Western Digital Don't Recommend End-User Drives in RAID or NAS???

While researching Western Digital Green HDs I came across this:

And more specifically:

[quote]…The unit is not recommended for NAS or RAID use, due to its end-user design. But, under normal use, rather than strenuous or highly demanding tasks, there should be not much issue with the unit.

Johnny T.

Western Digital Service and Support[/quote]

I didn’t find any information in the knowledge base.

I thought choosing hard drives would be a quick task. It never stops![hr]
This link suggests WD phone support say the same thing:

Hard Drive Manufacturers have standard desktop hard disks and enterprise/RAID level hard disks.

Ignoring performance considerations, the main difference between the two is that RAID level hard disks have TLER (Time Limited Error Recovery).

Basically it guarantees that the hard disk will respond to a query in a specified time even if there is a problem reading a block on the disk.

Standard Desktop type hard disks could lock up for a bit and take a while to respond - this often causes the RAID Array to kick out the hard disk as bad - even though it may just have a single bad block.

Drobo will kick out a hard disk if it has too many problems but in general people on this board don’t report a huge number of issues with the Drobo kicking out good disks.

The cynical would also say “of course they don’t recommend consumer drives when they can get much more cash for the enterprise level drives by spreading fear, uncertainty and doubt about their own products”.

In all seriousness, if you have lives or millions of dollars depending on your NAS/RAID system, then you SHOULD pay the extra for the enterprise-level drives. The typical Drobo isn’t in those situations, so I personally would have absolutely no qualms about using consumer-level drives in it. Also, all Drobos are using RAID-like setups for redundancy to guard against disk failures, not striping across disks for performance, so if one drive “dies” due to a situation like the one @ajspencer outlines, you didn’t lose the whole array like you would if you were in a RAID 0 configuration for pure access speed considerations.

Use the consumer drives. If one fails, you can always use a disk maintenance tool to check it out offline in another machine to see if you can save it for other uses after the issues are repaired.

The reason is that the new series available from WD disabled the possibility to modify the WD TLER setting. The Green/Blue/Black series have a TLER value too high for a RAID, resulting in the raid controler dropping the drive, thinking the drive is broken because his not responding.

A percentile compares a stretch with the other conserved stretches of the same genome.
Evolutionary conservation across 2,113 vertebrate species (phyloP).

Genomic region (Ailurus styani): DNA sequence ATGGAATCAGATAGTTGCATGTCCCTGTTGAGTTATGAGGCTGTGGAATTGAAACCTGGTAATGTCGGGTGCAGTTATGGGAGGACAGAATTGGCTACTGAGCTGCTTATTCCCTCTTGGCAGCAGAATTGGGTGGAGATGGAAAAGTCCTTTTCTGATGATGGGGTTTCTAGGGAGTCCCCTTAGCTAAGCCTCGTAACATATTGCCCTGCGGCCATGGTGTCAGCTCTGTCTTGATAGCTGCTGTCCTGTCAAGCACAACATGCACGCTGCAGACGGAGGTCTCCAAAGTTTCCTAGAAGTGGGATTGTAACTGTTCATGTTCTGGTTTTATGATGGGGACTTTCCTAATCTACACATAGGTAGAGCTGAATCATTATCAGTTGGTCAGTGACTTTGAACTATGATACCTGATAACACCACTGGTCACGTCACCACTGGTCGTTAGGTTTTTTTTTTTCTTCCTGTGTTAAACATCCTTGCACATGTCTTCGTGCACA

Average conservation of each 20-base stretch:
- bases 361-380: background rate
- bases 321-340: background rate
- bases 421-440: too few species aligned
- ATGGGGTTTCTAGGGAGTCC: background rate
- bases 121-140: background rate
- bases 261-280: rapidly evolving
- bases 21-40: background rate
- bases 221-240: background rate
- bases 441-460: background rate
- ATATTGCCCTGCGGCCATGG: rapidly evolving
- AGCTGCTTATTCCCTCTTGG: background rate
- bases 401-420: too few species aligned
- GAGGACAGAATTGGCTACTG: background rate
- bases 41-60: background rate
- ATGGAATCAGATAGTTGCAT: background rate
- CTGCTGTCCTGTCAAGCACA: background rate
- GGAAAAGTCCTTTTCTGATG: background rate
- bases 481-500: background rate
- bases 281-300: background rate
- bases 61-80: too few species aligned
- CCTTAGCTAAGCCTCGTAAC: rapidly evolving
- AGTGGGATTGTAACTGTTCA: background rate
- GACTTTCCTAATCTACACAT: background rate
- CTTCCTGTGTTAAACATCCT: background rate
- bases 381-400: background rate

From what I’ve understood, a RAID environnement control the drive error by himself. But the usual harddrive are made to search, control&fix the error by themself within a certain ammount of time ( that is defined by the TLER value ).

While the drive is fixing him self, the RAID drop it.

Before, a utility called WD TLER tool was giving you the possibility to change manually the TLER value. Now WD have made it impossible, and removed the tool from their site, while adding a new Raid Edition (RE) range of product. Honestly, they look like the exact same product, but with a TLER compatible with a RAID environnement, and twice the price.

By the way, the Green edition is only 5400 RPM. They don’t mention it anywhere, but I’ve received a RMA, and on the red sheet, the product was mention to be 5400.

Usually I don’t like to tell you what to buy, but clearly, don’t buy Western Digital if you think about raid.

But still, their is something I don’t quite understand, Drobo seem to come by default with WD Green drive, so maybe drobo is handling them differently from a regular RAID.

Yes its all up to the RAID controller on how it determines if a disk is bad or not. Data Robotics don’t publish details on how the internals of their Drobos work, but since its a consumer level device its designed to work with consumer hard disks.

Yup I know, and I agree that Drobo should handle that correctly, but as a customer, if I have the choice between anything and a WD for a close to RAID purpose, from what I’ve experienced, I’ll go with anything but WD.

That’s a poor decision since WD makes arguably the best performing consumer drives (caviar black and raptor) and lowest power consuming (green). WD consumer drives are not the only ones without TLER. It’s just that Seagate calls it Error Recovery Control (ERC) and Samsung and Hitachi call theirs Command Completion Time Limit (CCTL). I believe they only feature it in their enterprise drives as well.
Here are some references:

And an interesting discussion here: